Last week I worked on this pattern:

©Amanda Gomes • Watercolor Floral Pattern

Which started as these individual motifs:

My process for turning my painted (watercolor) elements into patterns. ©Amanda Gomes •

I then scanned at 600 dpi using the software that came with my scanner (not an amazing scanner by the way, but it works: HP Officejet Pro 6830). I selected separate motifs and made new layers from each so I could edit them one by one. I edit the levels, remove the paper background and any dust spots, smooth edges if necessary, brighten or adjust color, and sometimes remove or add part of the painted motifs if their shape needs a little help.


Each motif is then transferred as a separate element into Illustrator. For this particular pattern, I made mini bouquets from the elements and then laid out those bouquets to create my final design. I tried out a few background colors and then saved the few I liked best. And that's it!

My process for turning my painted (watercolor) elements into patterns. ©Amanda Gomes •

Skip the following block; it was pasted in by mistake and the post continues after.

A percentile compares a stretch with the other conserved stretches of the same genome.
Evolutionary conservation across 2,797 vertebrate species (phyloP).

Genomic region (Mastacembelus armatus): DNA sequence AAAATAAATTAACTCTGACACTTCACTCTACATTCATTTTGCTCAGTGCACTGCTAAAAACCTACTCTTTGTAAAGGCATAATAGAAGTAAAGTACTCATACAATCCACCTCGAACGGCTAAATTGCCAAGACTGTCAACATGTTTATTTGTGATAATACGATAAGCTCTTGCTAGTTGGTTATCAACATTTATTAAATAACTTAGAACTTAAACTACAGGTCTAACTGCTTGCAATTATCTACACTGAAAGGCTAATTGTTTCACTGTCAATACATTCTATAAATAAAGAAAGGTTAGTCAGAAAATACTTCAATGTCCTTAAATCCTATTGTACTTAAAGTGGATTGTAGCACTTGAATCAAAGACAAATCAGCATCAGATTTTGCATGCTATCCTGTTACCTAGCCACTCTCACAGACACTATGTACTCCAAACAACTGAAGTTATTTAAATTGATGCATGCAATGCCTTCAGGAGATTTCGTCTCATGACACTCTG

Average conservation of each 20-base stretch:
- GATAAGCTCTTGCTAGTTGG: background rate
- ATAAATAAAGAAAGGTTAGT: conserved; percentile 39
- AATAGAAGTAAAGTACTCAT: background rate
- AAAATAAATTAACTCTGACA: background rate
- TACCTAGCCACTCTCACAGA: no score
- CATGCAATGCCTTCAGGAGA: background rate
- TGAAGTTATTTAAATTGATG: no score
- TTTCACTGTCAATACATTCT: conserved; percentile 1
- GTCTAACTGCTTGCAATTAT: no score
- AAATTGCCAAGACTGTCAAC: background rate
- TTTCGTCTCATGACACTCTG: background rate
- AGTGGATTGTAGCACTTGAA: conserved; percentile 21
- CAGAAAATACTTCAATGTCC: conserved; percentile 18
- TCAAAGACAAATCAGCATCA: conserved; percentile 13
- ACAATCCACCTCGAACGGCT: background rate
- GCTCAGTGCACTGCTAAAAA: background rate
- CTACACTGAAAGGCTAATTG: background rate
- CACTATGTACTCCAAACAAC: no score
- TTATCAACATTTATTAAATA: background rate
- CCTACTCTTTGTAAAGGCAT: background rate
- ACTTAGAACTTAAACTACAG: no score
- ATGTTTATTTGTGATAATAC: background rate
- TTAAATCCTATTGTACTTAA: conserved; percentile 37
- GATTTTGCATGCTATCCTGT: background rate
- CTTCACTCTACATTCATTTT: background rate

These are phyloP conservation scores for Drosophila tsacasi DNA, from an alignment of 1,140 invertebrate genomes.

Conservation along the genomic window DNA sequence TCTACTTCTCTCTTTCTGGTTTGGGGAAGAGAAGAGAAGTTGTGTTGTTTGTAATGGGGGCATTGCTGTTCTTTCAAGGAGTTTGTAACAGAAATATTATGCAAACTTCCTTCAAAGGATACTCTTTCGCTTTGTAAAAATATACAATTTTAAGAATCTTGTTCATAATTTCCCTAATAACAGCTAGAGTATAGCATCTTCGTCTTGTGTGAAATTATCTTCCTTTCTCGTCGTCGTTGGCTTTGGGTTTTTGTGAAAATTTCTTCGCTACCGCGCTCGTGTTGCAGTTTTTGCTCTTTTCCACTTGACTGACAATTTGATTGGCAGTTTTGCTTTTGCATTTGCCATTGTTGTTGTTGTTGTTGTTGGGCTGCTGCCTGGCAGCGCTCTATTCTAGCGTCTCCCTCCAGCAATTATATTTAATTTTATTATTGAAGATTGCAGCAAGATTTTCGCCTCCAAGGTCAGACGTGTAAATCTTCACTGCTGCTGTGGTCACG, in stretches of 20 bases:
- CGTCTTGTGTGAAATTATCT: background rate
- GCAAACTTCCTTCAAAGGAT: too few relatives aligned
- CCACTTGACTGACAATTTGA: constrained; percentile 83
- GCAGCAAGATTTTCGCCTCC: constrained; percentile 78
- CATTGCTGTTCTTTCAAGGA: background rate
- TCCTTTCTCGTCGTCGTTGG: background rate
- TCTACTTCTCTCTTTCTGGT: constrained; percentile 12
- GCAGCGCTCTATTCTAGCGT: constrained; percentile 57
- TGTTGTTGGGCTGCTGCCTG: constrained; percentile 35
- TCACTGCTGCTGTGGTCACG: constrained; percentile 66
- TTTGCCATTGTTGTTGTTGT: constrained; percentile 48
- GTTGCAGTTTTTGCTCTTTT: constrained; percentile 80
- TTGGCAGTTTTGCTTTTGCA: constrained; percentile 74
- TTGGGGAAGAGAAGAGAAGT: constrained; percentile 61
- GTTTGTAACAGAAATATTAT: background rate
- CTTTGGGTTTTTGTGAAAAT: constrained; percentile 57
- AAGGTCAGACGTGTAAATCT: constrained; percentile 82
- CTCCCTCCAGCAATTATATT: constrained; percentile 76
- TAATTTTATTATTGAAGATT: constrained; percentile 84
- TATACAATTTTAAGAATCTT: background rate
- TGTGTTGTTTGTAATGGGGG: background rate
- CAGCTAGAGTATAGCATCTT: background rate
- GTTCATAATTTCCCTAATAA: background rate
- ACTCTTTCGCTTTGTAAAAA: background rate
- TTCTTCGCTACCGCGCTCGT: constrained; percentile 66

How to Make a Repeat Pattern with Illustrator's Pattern Tool

Somehow I completely forgot about Illustrator's built-in pattern tool and just rediscovered it for some simple repeats I've been making. This tool keeps equal spacing between motifs and I've found it to work best for fairly simple patterns and geometrics. It's fun to use because it seriously provides instant gratification. As in, you have a motif or element (such as the flower seen in my image below), and five seconds later you can have a pattern from that motif. If you haven't tried it, I think you'll love it.

How to make a simple repeating pattern using Adobe Illustrator's pattern tool  | Tutorial by Delighted Creative Co.

I created a quick 4-minute tutorial video to show you how to use the tool. I hope it's helpful and feel free to leave a comment below if you have any questions.

Have fun making patterns!

Free Download: November Tech Wallpaper Calendar

Happy Friday! In preparation for next week, I have a November tech calendar for you. Available for your computer, iPad or iPhone. I sketched the flowers and used purchased fonts for the design.

Free Download: November Calendar for your tech • iPad, iPhone, and computer • Delighted Creative Co

Free Download: Watercolor Notecard

Happy Friday! If you like colorful note cards, I think you might enjoy today's free download. Using one of the practice watercolor designs I worked on this week, I designed a size A6 note card that you can print and cut at home.